The use of Indigenous languages among Inuit appears to be stabilizing after years of decline, an encouraging sign, Nunavut’s languages commissioner says.
Sixty-four per cent of Inuit reported the ability to converse in an Indigenous language, primarily Inuktitut, according to 2016 census data released by Statistics Canada last week. That result is equivalent to the national survey conducted in 2011. Census data in 2006 and 1996 showed higher figures, with more than 70.9 per cent and 73.5 per cent of Inuit, respectively, able to converse in an Indigenous language.
There is greater strength within Nunavut’s Inuit language community with 89.1 per cent of Inuit able conduct a conversation in an Indigenous language. Outside of Inuit Nunangat – comprising Nunavut, Northern Quebec, Northern Labrador and the Inuvialuit of the Northwest Territories – only 10.9 per cent had that ability.
Helen Klengenberg, the territory’s languages commissioner, credited the legislative assembly for a “huge effort” since 2008 by enacting the Official Languages Act and Inuit Language Protection Act.
“I think that has had a very positive outcome,” Klengenberg said. “To me it’s pride – it’s been recognized we can use our languages in the workplace… my job for the next five years is to ensure that everyone is aware that it’s their right to live and work in their language and use it in Nunavut.”
Klengenberg also expressed relief that regular MLAs defeated the outgoing territorial government cabinet’s push to delay by a decade, to 2029, having Inuktut education instituted at all grade levels in schools.
“I think it was good not to proceed with the delay,” she said. “I don’t want to see us waiting until 2029 for it to happen.”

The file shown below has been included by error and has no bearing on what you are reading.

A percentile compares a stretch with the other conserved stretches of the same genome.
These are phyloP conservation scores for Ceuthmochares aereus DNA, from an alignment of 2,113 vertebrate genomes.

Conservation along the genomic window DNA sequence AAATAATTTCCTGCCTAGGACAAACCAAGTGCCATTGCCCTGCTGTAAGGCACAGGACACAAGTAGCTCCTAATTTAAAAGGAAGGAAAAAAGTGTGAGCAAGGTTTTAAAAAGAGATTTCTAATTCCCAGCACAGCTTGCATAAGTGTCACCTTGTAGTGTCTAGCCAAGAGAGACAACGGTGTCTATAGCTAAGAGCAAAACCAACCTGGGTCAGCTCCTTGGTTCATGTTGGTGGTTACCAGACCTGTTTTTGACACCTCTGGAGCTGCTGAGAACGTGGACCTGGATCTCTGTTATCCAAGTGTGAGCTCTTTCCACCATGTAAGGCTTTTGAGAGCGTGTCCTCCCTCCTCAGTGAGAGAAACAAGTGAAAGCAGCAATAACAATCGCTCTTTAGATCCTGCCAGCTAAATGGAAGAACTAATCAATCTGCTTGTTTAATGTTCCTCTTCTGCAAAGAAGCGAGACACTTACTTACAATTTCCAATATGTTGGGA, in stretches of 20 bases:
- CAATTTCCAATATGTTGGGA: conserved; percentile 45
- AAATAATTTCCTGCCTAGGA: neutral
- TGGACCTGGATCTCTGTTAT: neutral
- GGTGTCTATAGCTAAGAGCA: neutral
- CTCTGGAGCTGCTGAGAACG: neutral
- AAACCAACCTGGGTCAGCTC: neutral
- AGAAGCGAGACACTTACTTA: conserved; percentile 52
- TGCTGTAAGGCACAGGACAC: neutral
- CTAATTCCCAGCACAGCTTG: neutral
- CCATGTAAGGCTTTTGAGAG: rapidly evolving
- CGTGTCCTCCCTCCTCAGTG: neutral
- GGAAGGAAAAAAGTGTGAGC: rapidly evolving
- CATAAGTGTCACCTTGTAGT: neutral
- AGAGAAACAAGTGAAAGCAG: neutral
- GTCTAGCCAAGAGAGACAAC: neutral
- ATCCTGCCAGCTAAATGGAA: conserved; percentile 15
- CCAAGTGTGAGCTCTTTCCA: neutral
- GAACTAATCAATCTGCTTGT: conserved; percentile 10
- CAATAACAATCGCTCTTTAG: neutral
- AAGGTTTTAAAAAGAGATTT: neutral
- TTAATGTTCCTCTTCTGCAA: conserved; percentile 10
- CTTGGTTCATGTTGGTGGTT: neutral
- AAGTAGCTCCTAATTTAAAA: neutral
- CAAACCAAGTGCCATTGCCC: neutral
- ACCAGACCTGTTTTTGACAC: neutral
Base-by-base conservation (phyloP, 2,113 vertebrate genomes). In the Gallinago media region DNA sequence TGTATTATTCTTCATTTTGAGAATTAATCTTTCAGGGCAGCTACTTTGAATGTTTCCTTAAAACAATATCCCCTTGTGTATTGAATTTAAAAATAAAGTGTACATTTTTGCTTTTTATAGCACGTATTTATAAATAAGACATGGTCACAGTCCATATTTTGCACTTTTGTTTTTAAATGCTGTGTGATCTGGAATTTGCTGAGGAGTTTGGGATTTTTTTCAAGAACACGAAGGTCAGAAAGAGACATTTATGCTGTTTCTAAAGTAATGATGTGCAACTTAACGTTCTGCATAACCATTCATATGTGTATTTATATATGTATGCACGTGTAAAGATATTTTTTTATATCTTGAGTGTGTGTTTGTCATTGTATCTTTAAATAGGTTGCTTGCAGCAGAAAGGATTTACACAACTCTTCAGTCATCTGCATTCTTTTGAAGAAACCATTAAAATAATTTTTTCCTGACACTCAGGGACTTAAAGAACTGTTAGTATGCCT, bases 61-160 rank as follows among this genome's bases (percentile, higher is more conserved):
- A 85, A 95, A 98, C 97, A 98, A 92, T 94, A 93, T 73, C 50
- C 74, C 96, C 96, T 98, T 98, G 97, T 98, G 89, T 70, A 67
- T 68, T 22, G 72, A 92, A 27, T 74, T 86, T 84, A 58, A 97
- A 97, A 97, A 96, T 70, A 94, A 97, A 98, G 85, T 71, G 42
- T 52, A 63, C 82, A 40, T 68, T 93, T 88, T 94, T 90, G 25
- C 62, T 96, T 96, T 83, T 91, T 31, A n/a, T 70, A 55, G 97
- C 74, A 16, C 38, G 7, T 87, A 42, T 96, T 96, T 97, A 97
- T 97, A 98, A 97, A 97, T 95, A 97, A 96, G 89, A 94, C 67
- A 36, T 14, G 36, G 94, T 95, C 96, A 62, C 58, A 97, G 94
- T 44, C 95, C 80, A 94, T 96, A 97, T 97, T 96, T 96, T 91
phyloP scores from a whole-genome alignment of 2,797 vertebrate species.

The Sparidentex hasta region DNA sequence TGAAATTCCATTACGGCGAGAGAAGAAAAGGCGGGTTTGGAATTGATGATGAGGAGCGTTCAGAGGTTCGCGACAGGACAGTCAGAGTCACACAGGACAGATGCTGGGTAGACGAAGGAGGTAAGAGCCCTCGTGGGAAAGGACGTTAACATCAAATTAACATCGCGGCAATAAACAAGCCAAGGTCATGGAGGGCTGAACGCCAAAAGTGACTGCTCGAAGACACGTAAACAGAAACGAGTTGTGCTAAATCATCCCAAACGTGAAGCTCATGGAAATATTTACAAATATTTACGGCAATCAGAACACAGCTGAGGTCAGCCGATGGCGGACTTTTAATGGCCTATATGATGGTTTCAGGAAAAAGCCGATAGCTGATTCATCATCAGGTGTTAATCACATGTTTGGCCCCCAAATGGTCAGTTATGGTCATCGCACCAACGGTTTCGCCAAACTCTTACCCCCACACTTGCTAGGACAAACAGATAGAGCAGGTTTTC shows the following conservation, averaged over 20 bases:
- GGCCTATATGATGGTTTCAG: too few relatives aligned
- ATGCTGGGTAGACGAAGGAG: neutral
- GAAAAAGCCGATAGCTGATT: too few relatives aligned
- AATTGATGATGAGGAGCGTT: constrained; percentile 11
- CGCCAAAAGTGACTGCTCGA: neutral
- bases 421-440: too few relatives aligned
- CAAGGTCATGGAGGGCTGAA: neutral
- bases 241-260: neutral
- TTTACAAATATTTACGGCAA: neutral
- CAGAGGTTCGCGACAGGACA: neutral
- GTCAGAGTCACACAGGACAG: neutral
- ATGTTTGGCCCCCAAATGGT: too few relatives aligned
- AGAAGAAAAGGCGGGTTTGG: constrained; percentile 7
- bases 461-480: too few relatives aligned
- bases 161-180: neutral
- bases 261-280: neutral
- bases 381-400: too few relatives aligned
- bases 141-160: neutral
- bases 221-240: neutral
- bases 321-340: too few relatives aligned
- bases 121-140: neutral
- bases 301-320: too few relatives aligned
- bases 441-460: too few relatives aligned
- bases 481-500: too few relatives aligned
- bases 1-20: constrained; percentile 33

At 42,065 speakers, the Inuit languages are the second largest of Canada’s Indigenous languages, with Algonquian languages leading the way at 175,825 speakers, Statistics Canada reported. Inuktitut accounts for the bulk of the Inuit languages, with 39,770 speakers, mostly in Nunavut and Quebec.
There are also indications within the data that young Inuit are learning to speak Indigenous languages as a second language, with 65.2 per cent of those aged 0 to 14 able to speak an Indigenous language compared to 55.8 per cent in the same age group who reported an Indigenous language as their mother tongue.
While this is promising, Klengenberg said she wants it to be a milestone on a longer journey to increasing Inuit language fluency overall.
“I am very optimistic. I believe in statistics, but if we’re making a positive move and if our goal is for everyone to be functioning and operating in the mother tongue, in our language, in the workplace, outside the workplace, in the home, we can only go forth with positive outcomes,” Klengenberg said, adding that her goal is for more children to use Inuktut as their mother tongue.
The Inuit population rose by 29.1 per cent, to 65,025, between 2006 and 2016, according to additional data released by Statistics Canada last week. That population remains young, with one-third falling into the 0 to 14 age category, compared to just 4.7 per cent at 65 years or older.
Almost three-quarters of Canada’s Inuit population resides in Inuit Nunangat. Within the population of Inuit Nunangat, Nunavut is home to 63.7 per cent of Canada’s Inuit. Population growth within Nunavut, specifically, registered at 22.5 per cent between 2006 and 2016.
Ability to converse in an Indigenous language among Inuit
- 2016 – 64 per cent
- 2011 – 64 per cent
- 2006 – 70.9 per cent
- 1996 – 73.5 per cent
Inuit language speakers
- Inuktitut: 39,475
- Inuinnaqtun: 1,310
- Inuvialuktun: 595
- Other Inuit languages: 350